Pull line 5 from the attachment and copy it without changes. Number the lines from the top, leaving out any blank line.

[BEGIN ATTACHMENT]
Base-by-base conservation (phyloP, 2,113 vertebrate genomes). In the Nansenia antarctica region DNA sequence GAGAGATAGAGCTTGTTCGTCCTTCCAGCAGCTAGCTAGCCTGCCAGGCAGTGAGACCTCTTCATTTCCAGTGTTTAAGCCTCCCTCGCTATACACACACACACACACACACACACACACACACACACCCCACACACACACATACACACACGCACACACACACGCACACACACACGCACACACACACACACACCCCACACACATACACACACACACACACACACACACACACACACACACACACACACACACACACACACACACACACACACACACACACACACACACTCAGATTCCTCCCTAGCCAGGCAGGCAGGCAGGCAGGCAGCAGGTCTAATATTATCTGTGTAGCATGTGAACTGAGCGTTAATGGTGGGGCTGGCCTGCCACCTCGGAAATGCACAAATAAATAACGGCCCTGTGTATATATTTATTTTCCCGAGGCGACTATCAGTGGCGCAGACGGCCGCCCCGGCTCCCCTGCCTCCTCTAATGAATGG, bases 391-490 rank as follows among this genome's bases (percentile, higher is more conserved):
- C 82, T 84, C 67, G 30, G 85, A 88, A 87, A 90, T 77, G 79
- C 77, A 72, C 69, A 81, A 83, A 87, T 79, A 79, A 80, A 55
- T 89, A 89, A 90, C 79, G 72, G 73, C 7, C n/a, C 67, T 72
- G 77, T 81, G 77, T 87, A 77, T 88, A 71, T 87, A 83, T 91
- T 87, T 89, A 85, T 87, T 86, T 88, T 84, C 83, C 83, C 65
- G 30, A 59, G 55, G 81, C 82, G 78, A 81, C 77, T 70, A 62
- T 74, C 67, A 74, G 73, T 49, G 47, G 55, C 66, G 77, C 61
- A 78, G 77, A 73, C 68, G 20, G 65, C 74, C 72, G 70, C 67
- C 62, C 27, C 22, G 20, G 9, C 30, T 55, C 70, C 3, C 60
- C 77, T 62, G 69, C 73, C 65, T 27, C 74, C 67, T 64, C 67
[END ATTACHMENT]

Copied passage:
- G 77, T 81, G 77, T 87, A 77, T 88, A 71, T 87, A 83, T 91